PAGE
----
“The Mother” by Edith Sitwell

The Mother


Our dreams create the babes we bear;
Our beauty goes to make them fair.
We give them all we have of good,
Our blood to drink, our hearts for food;

And in our souls they lie and rest
Until upon their mother's breast
So innocent and sweet they lie.
They live to curse us; then they die.

When he was born, it seemed the spring
Had come again with birds to sing
And blossoms dancing in the sun
Where streams released from winter run.

His sunlit hair was all my gold;
His loving eyes my wealth untold.
All heaven was hid within the breast
Whereon my child was laid to rest.

He grew to manhood. Then one came
False-hearted as Hell's blackest shame,
To steal my child from me, and thrust
The soul I loved down to the dust.

Her hungry, wicked lips were red
As that dark blood my son's hand shed ;
Her eyes were black as Hell's own night,
Her ice-cold breast was winter-white.—

I had put by a little gold
To bury me when I was cold.
Her fanged, wanton kiss to buy
My son's love willed that I should die.

[ . . . ]

Edith Sitwell's poem "The Mother" was published in the first "cycle" of Wheels in 1916. To read this poem in full in a digitized version of this publication, follow the links below:


The Modernist Journals Project

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“Maisonnettes” by Douglas Goldring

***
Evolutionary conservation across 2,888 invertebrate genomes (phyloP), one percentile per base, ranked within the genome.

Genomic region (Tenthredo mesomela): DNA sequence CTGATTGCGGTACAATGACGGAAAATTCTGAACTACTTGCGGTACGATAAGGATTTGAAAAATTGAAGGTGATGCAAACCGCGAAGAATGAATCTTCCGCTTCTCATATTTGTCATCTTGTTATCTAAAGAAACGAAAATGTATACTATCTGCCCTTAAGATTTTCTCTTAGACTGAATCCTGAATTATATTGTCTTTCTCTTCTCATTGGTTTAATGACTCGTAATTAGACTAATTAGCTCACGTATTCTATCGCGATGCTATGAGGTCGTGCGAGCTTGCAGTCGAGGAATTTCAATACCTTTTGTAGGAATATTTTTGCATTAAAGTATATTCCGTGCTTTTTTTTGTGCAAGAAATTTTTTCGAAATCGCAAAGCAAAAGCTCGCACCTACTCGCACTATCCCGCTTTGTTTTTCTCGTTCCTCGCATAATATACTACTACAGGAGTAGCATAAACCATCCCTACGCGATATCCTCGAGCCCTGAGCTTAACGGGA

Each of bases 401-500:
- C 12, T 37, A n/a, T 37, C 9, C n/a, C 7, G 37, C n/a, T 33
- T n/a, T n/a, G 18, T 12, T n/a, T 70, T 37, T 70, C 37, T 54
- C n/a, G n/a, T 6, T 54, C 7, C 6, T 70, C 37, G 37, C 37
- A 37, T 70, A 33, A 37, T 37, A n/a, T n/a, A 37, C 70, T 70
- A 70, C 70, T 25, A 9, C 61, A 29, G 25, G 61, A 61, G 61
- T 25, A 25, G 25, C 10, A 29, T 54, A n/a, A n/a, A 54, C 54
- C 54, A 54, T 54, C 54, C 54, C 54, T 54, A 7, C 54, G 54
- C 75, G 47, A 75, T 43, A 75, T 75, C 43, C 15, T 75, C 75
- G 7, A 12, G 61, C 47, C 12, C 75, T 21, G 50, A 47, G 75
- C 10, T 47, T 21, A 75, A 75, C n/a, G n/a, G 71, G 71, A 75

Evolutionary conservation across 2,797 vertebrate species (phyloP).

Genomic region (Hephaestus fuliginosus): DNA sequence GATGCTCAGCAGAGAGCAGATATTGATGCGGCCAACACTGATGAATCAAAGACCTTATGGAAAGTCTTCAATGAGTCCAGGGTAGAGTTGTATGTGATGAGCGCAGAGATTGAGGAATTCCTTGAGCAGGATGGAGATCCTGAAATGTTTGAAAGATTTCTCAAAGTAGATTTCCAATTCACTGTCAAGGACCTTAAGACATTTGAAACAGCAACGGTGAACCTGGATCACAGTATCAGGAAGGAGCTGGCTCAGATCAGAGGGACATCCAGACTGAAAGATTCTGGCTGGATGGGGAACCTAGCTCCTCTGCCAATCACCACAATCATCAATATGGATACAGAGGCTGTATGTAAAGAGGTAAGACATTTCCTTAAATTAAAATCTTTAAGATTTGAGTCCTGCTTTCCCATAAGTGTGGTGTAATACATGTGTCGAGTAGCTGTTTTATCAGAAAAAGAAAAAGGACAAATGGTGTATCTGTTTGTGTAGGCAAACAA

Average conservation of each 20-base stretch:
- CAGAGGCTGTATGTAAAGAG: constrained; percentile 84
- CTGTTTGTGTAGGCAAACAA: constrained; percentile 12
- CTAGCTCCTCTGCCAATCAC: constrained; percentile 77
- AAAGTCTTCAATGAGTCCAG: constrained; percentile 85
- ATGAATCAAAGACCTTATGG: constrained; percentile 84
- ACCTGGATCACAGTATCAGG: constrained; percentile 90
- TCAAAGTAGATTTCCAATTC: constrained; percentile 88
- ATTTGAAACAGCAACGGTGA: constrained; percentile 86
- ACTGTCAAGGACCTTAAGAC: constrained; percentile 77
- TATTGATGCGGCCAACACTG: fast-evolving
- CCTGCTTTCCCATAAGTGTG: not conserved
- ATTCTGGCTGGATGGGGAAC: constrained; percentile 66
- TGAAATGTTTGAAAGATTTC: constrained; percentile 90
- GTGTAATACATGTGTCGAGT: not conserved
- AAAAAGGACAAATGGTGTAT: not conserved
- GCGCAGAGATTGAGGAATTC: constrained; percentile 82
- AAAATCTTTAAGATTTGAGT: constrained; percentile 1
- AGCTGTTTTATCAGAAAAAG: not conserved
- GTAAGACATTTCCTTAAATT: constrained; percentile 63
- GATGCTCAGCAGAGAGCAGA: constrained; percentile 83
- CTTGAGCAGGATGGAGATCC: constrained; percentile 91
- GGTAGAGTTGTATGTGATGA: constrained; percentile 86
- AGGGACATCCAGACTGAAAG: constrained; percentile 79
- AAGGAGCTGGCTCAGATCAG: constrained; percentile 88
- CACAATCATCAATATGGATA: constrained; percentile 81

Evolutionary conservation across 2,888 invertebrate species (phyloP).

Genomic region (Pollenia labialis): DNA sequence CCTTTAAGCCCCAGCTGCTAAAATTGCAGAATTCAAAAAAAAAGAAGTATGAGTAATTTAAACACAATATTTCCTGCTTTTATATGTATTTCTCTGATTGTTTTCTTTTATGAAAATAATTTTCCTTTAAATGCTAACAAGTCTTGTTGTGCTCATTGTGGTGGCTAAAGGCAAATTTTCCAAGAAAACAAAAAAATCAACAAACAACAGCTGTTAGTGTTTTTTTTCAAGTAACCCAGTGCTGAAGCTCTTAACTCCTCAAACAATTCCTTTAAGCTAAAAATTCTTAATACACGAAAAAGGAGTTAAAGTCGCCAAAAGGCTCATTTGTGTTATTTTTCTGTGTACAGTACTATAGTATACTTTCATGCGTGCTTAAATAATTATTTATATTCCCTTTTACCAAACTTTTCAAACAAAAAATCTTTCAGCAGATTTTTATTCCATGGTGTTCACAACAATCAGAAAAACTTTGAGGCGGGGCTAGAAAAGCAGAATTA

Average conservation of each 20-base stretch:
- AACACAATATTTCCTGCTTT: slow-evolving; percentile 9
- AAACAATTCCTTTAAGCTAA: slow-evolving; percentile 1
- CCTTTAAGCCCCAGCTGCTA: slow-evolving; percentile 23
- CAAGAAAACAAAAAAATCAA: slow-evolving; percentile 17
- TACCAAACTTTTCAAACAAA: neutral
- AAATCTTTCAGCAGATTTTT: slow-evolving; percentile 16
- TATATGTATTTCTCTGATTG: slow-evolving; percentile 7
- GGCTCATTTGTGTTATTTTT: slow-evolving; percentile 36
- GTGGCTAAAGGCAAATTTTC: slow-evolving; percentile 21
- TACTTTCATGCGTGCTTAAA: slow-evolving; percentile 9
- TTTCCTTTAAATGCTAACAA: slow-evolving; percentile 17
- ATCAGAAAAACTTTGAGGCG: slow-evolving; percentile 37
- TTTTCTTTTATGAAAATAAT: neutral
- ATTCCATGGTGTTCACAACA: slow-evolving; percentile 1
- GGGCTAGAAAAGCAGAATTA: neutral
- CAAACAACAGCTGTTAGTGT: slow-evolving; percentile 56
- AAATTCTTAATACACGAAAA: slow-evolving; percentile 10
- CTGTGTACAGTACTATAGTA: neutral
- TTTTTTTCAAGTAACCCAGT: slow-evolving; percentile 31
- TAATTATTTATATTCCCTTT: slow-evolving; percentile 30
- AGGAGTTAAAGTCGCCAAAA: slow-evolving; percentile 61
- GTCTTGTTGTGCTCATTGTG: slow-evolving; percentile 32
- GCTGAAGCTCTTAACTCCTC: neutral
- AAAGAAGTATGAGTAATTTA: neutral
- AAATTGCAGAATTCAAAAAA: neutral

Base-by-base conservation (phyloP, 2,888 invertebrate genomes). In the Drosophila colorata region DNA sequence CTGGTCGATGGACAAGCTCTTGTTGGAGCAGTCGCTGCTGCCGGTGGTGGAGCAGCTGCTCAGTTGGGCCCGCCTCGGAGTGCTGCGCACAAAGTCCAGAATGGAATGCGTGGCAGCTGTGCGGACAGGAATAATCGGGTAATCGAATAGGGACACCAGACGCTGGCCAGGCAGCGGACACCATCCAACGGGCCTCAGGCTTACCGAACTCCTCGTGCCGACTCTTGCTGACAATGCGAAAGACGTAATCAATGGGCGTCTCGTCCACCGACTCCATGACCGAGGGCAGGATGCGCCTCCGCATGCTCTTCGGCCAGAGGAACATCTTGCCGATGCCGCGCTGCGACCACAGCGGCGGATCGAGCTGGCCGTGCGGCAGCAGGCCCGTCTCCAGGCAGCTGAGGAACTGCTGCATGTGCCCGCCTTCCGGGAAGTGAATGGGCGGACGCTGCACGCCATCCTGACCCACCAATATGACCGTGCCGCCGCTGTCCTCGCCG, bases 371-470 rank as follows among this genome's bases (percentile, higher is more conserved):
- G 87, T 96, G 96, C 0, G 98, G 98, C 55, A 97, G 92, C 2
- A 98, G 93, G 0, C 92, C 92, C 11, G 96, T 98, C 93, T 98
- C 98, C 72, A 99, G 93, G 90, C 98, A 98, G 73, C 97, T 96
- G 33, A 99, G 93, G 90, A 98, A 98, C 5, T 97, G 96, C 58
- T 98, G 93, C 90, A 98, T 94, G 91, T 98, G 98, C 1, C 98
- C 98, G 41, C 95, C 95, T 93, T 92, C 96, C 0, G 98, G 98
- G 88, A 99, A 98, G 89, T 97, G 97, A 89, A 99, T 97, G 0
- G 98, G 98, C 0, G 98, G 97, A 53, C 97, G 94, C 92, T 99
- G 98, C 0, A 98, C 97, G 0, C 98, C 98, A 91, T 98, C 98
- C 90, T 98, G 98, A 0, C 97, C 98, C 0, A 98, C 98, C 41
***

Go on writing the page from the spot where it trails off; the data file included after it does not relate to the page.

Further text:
The houses in Windermere Street are 'let off in
Which perhaps is the reason it always seems so alert.
Little groups of young men and girls gather round
                                                                 its front doors,
And keen eyes at all windows observe their endeavors
                                                                              to flirt.

[ . . . ]

Douglas Goldring's poem "Maisonnettes" was published in the 1916 Others anthology. To read the poem in full in a digitized version of this publication, follow the link below:


“Late Snow” by J.C. Squire

Late Snow

The heavy train through the dim country went rolling,
Interminably passing misty snow-covered plough-land
That merged in the snowy sky; came turning
       meadows, fences,
Came gullies and passed, and ice-coloured streams
       under frozen bridges.

Across the travelling landscape evenly drooped and
The telegraph wires, thick ropes of snow in the wind-
       less air;

[ . . . ]

J.C. Squire's poem "Late Snow" was published in Georgian Poetry, 1920-1922. To read the poem in full in a digitized version of this anthology, follow the link below:


“Searchlight” by F.S. Flint


There has been no sound of guns,
no roar of exploding bombs;
but the darkness has an edge
that grits the nerves of the sleeper.

He awakens;
nothing disturbs the stillness,
save perhaps the light, slow flap,
once only, of the curtain
dim in the darkness.

Yet there is something else
that drags him from his bed;
and he stands in the darkness
with his feet cold against the floor
and the cold air round his ankles.

[ . . . ]

F.S. Flint's poem "Searchlight" was published in the 1917 Some Imagist Poets anthology. To read this poem in digitized versions of this publication, follow the links below:


The Modernist Journals Project

Project Gutenberg